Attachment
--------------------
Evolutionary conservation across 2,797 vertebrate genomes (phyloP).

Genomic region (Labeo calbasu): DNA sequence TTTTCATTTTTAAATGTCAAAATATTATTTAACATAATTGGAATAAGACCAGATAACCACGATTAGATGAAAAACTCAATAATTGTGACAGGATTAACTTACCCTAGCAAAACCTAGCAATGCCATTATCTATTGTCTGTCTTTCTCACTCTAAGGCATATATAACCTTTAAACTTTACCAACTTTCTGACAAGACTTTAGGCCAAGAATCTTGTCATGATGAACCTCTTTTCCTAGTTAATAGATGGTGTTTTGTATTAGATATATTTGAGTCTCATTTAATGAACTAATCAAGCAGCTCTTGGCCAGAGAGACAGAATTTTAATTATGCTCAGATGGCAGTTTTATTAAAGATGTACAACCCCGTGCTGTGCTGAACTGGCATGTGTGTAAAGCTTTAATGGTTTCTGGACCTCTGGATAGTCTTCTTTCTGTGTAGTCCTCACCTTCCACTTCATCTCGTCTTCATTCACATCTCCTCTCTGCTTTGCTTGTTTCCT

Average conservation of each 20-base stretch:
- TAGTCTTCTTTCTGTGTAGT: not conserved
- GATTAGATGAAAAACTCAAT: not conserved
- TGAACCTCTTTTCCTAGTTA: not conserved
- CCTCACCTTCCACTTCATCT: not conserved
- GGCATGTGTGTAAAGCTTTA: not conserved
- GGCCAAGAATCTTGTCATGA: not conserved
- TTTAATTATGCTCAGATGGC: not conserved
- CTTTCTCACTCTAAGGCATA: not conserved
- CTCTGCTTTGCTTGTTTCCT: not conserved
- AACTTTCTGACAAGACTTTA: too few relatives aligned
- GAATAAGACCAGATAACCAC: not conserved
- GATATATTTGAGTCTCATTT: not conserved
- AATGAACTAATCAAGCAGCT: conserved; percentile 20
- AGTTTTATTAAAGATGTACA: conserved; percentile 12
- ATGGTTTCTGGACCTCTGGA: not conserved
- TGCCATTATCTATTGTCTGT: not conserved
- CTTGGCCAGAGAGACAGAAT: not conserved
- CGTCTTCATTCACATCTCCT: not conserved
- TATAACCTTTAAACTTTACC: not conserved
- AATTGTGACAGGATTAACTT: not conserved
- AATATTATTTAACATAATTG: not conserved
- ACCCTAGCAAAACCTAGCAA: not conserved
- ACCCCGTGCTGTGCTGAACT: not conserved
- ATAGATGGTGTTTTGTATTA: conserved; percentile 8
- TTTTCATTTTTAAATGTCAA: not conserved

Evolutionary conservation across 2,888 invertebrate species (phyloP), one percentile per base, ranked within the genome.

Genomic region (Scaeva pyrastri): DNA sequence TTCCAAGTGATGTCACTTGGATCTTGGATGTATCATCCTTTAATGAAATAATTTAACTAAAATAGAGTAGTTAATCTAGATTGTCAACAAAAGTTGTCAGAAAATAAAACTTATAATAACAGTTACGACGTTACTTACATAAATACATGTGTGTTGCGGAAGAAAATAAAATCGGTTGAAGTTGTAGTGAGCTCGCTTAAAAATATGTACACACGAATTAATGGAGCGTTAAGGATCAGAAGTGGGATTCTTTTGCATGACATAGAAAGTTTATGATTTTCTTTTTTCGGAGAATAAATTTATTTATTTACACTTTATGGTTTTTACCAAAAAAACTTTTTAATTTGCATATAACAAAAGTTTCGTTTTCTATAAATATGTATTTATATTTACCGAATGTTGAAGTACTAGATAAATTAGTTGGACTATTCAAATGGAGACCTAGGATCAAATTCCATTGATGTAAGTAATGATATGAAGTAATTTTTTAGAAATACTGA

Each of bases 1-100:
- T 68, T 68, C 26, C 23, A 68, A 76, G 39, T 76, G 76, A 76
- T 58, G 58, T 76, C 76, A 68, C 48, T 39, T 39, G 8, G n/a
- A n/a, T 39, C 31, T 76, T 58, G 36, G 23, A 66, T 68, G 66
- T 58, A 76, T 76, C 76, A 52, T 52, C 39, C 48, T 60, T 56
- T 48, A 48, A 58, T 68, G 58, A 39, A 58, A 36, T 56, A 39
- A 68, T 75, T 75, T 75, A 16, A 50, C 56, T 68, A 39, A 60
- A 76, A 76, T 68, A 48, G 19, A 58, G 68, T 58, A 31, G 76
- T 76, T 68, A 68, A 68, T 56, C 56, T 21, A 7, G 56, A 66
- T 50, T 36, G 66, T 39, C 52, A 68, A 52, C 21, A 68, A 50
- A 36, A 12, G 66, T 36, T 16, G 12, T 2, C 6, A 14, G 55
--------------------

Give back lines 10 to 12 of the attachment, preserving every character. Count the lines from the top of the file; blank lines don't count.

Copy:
- TTTAATTATGCTCAGATGGC: not conserved
- CTTTCTCACTCTAAGGCATA: not conserved
- CTCTGCTTTGCTTGTTTCCT: not conserved